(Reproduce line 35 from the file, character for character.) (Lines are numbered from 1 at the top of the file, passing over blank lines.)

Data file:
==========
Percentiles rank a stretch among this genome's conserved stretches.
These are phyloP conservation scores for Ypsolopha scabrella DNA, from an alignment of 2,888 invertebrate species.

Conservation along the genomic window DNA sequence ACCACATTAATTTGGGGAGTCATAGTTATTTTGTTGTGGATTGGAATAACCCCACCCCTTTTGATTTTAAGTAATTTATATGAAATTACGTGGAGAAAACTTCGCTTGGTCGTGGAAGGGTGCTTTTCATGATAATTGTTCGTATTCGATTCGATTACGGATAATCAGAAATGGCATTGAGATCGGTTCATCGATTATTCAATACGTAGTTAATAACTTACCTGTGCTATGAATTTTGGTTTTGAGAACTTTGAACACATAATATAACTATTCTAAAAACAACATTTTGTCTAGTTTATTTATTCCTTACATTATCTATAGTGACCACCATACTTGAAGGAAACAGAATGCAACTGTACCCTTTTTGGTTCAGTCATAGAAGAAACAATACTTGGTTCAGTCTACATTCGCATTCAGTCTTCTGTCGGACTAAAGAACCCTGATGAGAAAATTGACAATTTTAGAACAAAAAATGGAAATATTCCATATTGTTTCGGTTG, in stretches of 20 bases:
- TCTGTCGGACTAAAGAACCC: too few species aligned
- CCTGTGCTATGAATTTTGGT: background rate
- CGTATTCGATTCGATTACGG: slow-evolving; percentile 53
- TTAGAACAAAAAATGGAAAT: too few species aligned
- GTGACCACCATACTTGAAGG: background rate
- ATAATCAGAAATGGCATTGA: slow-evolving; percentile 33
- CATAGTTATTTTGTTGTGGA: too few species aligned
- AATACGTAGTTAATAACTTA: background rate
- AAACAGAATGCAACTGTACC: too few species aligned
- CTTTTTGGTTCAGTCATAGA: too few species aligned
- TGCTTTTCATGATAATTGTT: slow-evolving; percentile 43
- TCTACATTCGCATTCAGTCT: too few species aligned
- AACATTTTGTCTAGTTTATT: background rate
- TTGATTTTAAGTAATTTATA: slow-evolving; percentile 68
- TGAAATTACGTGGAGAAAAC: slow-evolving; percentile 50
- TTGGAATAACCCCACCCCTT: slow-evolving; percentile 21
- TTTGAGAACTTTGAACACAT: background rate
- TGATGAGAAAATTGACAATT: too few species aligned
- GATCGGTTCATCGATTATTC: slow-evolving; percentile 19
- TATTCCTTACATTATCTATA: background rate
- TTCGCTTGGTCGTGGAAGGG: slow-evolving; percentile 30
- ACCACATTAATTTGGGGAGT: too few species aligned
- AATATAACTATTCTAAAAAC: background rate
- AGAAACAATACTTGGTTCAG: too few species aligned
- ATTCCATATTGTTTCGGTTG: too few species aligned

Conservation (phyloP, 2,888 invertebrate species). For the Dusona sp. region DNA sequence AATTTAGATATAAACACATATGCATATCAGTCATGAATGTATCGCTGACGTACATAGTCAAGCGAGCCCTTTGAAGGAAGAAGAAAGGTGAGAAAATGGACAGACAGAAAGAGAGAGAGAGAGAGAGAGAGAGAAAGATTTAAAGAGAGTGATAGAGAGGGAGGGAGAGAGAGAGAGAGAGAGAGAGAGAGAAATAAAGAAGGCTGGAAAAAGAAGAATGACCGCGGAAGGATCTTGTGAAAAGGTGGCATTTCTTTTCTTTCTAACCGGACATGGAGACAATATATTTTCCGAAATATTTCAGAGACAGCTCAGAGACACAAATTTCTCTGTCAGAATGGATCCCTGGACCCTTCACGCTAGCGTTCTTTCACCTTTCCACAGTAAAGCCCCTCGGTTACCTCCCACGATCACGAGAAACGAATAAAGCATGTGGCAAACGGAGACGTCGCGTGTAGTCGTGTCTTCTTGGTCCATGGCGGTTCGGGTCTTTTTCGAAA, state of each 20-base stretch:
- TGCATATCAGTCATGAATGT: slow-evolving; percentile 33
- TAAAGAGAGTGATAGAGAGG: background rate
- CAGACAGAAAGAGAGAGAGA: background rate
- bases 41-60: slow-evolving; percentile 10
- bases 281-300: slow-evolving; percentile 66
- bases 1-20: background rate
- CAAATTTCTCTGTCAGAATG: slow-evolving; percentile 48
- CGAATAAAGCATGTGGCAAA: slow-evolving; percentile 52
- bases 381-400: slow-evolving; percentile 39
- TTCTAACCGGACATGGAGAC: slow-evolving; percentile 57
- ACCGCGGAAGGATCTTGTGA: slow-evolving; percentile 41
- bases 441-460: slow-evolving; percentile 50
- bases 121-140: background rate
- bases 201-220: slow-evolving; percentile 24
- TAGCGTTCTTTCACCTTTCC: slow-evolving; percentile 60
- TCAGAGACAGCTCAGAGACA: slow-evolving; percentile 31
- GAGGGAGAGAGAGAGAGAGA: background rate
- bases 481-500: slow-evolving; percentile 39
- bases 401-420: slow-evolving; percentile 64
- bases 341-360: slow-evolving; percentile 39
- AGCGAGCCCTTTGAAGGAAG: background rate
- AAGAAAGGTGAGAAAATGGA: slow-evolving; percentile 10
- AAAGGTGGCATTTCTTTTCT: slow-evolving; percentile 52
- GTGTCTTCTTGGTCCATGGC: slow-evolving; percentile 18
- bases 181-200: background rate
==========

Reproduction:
- bases 1-20: background rate